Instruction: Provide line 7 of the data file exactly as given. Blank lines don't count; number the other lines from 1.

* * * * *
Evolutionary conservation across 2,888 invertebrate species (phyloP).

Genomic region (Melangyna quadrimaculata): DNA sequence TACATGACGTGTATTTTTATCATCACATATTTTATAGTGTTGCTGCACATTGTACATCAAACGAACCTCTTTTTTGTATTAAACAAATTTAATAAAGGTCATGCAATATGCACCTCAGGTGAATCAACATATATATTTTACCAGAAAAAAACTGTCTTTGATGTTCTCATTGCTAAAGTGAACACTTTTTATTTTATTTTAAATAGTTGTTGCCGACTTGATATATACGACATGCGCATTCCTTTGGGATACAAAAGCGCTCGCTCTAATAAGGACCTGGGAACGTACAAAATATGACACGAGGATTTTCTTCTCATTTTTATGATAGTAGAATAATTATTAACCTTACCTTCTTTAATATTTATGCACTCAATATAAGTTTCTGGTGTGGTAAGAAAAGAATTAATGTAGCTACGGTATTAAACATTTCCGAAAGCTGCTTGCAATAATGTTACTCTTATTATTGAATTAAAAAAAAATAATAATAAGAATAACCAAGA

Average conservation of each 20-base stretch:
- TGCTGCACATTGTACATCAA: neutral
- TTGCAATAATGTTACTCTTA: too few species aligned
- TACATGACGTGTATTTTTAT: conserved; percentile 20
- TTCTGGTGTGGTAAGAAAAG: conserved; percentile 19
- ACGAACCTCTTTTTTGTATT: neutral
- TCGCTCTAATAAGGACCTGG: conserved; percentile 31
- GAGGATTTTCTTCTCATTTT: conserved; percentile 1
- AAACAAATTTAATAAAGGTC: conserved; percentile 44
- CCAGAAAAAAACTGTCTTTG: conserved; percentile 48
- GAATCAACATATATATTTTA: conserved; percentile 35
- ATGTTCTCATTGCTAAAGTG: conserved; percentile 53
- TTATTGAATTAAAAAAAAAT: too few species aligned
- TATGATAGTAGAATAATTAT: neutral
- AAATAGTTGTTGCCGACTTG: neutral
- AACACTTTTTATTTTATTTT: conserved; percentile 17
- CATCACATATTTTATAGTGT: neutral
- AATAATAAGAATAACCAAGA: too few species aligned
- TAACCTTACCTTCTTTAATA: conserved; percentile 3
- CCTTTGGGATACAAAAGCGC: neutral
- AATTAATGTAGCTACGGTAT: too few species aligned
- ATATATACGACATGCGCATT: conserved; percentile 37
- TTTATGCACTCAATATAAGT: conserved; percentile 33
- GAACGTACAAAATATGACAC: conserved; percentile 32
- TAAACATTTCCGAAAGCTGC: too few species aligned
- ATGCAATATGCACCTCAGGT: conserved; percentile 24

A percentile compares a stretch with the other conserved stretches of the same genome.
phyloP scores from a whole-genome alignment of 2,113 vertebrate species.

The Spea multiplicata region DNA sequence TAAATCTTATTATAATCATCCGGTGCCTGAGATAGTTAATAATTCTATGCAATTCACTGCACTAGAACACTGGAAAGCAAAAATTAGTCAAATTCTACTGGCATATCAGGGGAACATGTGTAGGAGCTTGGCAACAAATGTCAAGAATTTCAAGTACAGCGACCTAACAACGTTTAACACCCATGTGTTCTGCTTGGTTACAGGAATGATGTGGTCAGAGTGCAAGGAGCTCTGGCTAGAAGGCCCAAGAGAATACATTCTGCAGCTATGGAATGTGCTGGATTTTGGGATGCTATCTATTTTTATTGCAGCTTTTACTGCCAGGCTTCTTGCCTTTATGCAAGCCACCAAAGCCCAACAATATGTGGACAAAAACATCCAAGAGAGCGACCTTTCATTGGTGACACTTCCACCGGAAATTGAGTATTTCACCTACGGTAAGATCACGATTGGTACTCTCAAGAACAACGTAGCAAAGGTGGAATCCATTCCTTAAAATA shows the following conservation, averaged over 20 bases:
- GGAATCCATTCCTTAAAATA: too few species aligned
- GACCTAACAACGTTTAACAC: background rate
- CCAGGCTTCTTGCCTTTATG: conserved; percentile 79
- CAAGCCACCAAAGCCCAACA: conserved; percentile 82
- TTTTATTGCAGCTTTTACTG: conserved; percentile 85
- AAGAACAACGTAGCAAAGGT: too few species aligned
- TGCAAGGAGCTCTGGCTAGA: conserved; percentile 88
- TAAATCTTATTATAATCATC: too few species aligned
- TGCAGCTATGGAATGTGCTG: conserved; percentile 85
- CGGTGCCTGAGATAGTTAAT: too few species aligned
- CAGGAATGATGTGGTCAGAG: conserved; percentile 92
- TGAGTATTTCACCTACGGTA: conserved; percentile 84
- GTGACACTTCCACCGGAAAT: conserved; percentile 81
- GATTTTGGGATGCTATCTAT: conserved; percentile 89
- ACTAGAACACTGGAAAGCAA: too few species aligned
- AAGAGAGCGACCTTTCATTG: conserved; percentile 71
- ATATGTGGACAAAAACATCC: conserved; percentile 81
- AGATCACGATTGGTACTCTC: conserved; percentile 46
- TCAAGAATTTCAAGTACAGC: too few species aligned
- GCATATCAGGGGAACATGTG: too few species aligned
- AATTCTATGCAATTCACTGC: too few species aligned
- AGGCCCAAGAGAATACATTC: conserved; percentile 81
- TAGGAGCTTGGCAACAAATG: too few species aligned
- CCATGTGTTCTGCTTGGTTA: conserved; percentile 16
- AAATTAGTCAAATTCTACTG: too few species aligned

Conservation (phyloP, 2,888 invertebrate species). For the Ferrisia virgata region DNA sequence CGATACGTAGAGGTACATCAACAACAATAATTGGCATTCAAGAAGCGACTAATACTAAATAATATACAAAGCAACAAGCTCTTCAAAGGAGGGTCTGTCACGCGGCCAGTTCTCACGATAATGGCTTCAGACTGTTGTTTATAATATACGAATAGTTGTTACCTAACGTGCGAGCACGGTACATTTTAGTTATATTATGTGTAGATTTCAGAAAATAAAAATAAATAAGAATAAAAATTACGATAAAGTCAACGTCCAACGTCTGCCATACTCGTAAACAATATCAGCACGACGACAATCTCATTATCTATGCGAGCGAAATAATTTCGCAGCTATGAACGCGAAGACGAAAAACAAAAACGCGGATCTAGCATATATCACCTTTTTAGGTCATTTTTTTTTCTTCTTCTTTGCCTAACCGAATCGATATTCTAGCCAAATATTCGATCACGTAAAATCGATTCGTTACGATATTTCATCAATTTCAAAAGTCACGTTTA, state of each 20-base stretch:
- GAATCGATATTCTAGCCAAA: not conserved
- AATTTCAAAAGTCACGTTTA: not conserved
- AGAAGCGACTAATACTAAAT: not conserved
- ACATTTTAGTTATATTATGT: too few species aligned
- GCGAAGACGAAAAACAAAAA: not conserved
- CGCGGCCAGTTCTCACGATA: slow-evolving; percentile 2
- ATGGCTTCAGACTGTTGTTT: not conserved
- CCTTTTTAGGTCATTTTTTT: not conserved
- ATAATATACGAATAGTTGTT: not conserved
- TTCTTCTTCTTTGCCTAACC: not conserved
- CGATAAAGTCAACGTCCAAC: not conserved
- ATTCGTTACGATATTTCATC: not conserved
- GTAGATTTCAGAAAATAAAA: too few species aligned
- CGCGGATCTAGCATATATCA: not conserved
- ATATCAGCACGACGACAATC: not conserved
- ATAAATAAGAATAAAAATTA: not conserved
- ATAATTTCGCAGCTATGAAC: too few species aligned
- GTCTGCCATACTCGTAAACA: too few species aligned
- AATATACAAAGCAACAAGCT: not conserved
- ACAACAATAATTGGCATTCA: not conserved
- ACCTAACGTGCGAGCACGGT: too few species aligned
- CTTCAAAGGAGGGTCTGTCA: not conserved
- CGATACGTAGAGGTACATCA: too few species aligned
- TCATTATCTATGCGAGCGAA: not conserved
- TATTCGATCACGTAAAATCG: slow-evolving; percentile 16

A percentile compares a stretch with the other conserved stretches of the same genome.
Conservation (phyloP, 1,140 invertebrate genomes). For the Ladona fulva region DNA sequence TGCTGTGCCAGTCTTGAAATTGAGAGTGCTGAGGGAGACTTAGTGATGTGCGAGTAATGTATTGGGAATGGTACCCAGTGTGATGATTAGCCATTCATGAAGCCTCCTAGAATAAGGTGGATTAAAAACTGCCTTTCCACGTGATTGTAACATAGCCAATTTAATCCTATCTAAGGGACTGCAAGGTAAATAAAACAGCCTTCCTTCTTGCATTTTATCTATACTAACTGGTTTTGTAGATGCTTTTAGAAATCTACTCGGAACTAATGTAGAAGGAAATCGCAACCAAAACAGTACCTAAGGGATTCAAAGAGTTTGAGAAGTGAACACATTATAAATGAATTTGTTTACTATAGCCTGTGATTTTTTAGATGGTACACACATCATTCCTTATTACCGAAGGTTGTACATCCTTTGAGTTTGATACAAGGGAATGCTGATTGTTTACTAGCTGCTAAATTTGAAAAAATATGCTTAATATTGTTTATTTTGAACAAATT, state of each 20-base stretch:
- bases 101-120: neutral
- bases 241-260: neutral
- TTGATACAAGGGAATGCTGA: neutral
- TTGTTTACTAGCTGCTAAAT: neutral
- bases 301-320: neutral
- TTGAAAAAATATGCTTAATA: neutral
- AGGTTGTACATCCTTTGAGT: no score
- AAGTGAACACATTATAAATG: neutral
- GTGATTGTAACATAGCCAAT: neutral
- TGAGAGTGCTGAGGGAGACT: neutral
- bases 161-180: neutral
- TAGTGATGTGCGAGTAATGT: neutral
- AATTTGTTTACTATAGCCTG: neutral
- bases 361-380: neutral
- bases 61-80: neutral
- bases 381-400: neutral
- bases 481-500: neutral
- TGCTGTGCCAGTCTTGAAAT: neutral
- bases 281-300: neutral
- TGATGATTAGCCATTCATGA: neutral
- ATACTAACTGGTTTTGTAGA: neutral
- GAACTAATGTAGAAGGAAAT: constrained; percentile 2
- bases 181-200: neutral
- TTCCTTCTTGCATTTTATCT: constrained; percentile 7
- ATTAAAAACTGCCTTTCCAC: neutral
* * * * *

- TTCTGGTGTGGTAAGAAAAG: conserved; percentile 19